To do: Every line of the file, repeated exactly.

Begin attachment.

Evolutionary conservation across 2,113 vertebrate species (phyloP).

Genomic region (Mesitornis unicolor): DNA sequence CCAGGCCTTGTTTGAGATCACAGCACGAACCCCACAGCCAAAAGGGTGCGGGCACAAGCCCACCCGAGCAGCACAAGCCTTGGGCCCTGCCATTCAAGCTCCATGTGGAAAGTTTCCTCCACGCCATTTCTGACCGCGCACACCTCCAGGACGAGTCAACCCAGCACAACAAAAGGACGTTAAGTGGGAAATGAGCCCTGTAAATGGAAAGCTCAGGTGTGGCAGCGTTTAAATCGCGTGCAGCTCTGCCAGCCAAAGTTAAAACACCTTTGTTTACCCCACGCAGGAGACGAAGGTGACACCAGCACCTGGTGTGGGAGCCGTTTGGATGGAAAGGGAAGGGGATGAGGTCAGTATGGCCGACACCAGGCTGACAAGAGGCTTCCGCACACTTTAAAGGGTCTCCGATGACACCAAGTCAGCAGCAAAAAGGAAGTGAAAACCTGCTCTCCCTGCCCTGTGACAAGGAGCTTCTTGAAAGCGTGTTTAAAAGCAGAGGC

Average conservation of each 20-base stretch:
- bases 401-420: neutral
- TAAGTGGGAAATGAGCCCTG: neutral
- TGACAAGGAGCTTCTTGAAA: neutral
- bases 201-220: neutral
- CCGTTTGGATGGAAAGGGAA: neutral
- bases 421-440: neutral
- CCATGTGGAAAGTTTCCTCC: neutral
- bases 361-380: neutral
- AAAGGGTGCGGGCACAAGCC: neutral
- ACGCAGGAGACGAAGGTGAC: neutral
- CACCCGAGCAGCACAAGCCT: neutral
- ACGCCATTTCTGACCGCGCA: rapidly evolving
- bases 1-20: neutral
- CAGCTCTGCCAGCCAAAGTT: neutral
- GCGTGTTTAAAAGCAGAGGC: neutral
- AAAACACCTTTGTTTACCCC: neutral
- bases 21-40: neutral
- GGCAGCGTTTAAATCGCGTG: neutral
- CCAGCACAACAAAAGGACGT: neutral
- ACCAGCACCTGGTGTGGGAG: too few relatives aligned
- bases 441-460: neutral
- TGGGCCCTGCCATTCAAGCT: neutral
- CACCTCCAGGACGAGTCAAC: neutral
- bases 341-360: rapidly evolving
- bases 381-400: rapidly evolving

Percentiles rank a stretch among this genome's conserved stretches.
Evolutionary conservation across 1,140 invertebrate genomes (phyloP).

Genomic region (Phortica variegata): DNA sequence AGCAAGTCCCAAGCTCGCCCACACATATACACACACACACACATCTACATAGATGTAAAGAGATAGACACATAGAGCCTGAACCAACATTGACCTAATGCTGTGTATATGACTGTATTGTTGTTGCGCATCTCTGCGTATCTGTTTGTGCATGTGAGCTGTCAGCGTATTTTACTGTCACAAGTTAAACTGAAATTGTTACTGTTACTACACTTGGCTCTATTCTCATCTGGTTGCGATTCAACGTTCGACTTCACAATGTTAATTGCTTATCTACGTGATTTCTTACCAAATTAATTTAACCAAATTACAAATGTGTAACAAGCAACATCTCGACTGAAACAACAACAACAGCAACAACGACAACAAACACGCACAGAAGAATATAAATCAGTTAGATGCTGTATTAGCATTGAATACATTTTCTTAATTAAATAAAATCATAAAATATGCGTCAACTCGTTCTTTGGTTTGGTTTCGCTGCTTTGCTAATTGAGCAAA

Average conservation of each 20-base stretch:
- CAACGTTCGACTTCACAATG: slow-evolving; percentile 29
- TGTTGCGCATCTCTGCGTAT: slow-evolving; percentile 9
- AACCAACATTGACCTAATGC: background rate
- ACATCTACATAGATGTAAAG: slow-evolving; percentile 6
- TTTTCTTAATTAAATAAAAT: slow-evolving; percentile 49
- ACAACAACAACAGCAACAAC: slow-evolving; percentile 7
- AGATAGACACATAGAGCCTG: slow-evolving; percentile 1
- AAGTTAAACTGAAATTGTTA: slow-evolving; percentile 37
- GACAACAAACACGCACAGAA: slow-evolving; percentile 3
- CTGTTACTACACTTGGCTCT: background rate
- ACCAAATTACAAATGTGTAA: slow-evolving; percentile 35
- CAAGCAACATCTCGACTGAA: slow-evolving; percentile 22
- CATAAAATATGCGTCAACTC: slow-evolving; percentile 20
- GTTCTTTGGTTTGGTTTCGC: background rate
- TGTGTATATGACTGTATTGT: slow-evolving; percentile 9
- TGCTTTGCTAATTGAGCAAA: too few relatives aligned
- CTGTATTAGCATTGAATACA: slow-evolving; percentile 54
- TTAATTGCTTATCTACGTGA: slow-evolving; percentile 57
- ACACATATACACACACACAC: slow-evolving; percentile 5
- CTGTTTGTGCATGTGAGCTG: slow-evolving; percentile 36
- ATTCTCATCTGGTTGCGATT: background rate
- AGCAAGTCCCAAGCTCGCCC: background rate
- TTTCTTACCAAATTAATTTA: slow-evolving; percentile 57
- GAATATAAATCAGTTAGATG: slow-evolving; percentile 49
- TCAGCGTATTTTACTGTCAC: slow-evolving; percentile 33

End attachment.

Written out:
Evolutionary conservation across 2,113 vertebrate species (phyloP).

Genomic region (Mesitornis unicolor): DNA sequence CCAGGCCTTGTTTGAGATCACAGCACGAACCCCACAGCCAAAAGGGTGCGGGCACAAGCCCACCCGAGCAGCACAAGCCTTGGGCCCTGCCATTCAAGCTCCATGTGGAAAGTTTCCTCCACGCCATTTCTGACCGCGCACACCTCCAGGACGAGTCAACCCAGCACAACAAAAGGACGTTAAGTGGGAAATGAGCCCTGTAAATGGAAAGCTCAGGTGTGGCAGCGTTTAAATCGCGTGCAGCTCTGCCAGCCAAAGTTAAAACACCTTTGTTTACCCCACGCAGGAGACGAAGGTGACACCAGCACCTGGTGTGGGAGCCGTTTGGATGGAAAGGGAAGGGGATGAGGTCAGTATGGCCGACACCAGGCTGACAAGAGGCTTCCGCACACTTTAAAGGGTCTCCGATGACACCAAGTCAGCAGCAAAAAGGAAGTGAAAACCTGCTCTCCCTGCCCTGTGACAAGGAGCTTCTTGAAAGCGTGTTTAAAAGCAGAGGC

Average conservation of each 20-base stretch:
- bases 401-420: neutral
- TAAGTGGGAAATGAGCCCTG: neutral
- TGACAAGGAGCTTCTTGAAA: neutral
- bases 201-220: neutral
- CCGTTTGGATGGAAAGGGAA: neutral
- bases 421-440: neutral
- CCATGTGGAAAGTTTCCTCC: neutral
- bases 361-380: neutral
- AAAGGGTGCGGGCACAAGCC: neutral
- ACGCAGGAGACGAAGGTGAC: neutral
- CACCCGAGCAGCACAAGCCT: neutral
- ACGCCATTTCTGACCGCGCA: rapidly evolving
- bases 1-20: neutral
- CAGCTCTGCCAGCCAAAGTT: neutral
- GCGTGTTTAAAAGCAGAGGC: neutral
- AAAACACCTTTGTTTACCCC: neutral
- bases 21-40: neutral
- GGCAGCGTTTAAATCGCGTG: neutral
- CCAGCACAACAAAAGGACGT: neutral
- ACCAGCACCTGGTGTGGGAG: too few relatives aligned
- bases 441-460: neutral
- TGGGCCCTGCCATTCAAGCT: neutral
- CACCTCCAGGACGAGTCAAC: neutral
- bases 341-360: rapidly evolving
- bases 381-400: rapidly evolving

Percentiles rank a stretch among this genome's conserved stretches.
Evolutionary conservation across 1,140 invertebrate genomes (phyloP).

Genomic region (Phortica variegata): DNA sequence AGCAAGTCCCAAGCTCGCCCACACATATACACACACACACACATCTACATAGATGTAAAGAGATAGACACATAGAGCCTGAACCAACATTGACCTAATGCTGTGTATATGACTGTATTGTTGTTGCGCATCTCTGCGTATCTGTTTGTGCATGTGAGCTGTCAGCGTATTTTACTGTCACAAGTTAAACTGAAATTGTTACTGTTACTACACTTGGCTCTATTCTCATCTGGTTGCGATTCAACGTTCGACTTCACAATGTTAATTGCTTATCTACGTGATTTCTTACCAAATTAATTTAACCAAATTACAAATGTGTAACAAGCAACATCTCGACTGAAACAACAACAACAGCAACAACGACAACAAACACGCACAGAAGAATATAAATCAGTTAGATGCTGTATTAGCATTGAATACATTTTCTTAATTAAATAAAATCATAAAATATGCGTCAACTCGTTCTTTGGTTTGGTTTCGCTGCTTTGCTAATTGAGCAAA

Average conservation of each 20-base stretch:
- CAACGTTCGACTTCACAATG: slow-evolving; percentile 29
- TGTTGCGCATCTCTGCGTAT: slow-evolving; percentile 9
- AACCAACATTGACCTAATGC: background rate
- ACATCTACATAGATGTAAAG: slow-evolving; percentile 6
- TTTTCTTAATTAAATAAAAT: slow-evolving; percentile 49
- ACAACAACAACAGCAACAAC: slow-evolving; percentile 7
- AGATAGACACATAGAGCCTG: slow-evolving; percentile 1
- AAGTTAAACTGAAATTGTTA: slow-evolving; percentile 37
- GACAACAAACACGCACAGAA: slow-evolving; percentile 3
- CTGTTACTACACTTGGCTCT: background rate
- ACCAAATTACAAATGTGTAA: slow-evolving; percentile 35
- CAAGCAACATCTCGACTGAA: slow-evolving; percentile 22
- CATAAAATATGCGTCAACTC: slow-evolving; percentile 20
- GTTCTTTGGTTTGGTTTCGC: background rate
- TGTGTATATGACTGTATTGT: slow-evolving; percentile 9
- TGCTTTGCTAATTGAGCAAA: too few relatives aligned
- CTGTATTAGCATTGAATACA: slow-evolving; percentile 54
- TTAATTGCTTATCTACGTGA: slow-evolving; percentile 57
- ACACATATACACACACACAC: slow-evolving; percentile 5
- CTGTTTGTGCATGTGAGCTG: slow-evolving; percentile 36
- ATTCTCATCTGGTTGCGATT: background rate
- AGCAAGTCCCAAGCTCGCCC: background rate
- TTTCTTACCAAATTAATTTA: slow-evolving; percentile 57
- GAATATAAATCAGTTAGATG: slow-evolving; percentile 49
- TCAGCGTATTTTACTGTCAC: slow-evolving; percentile 33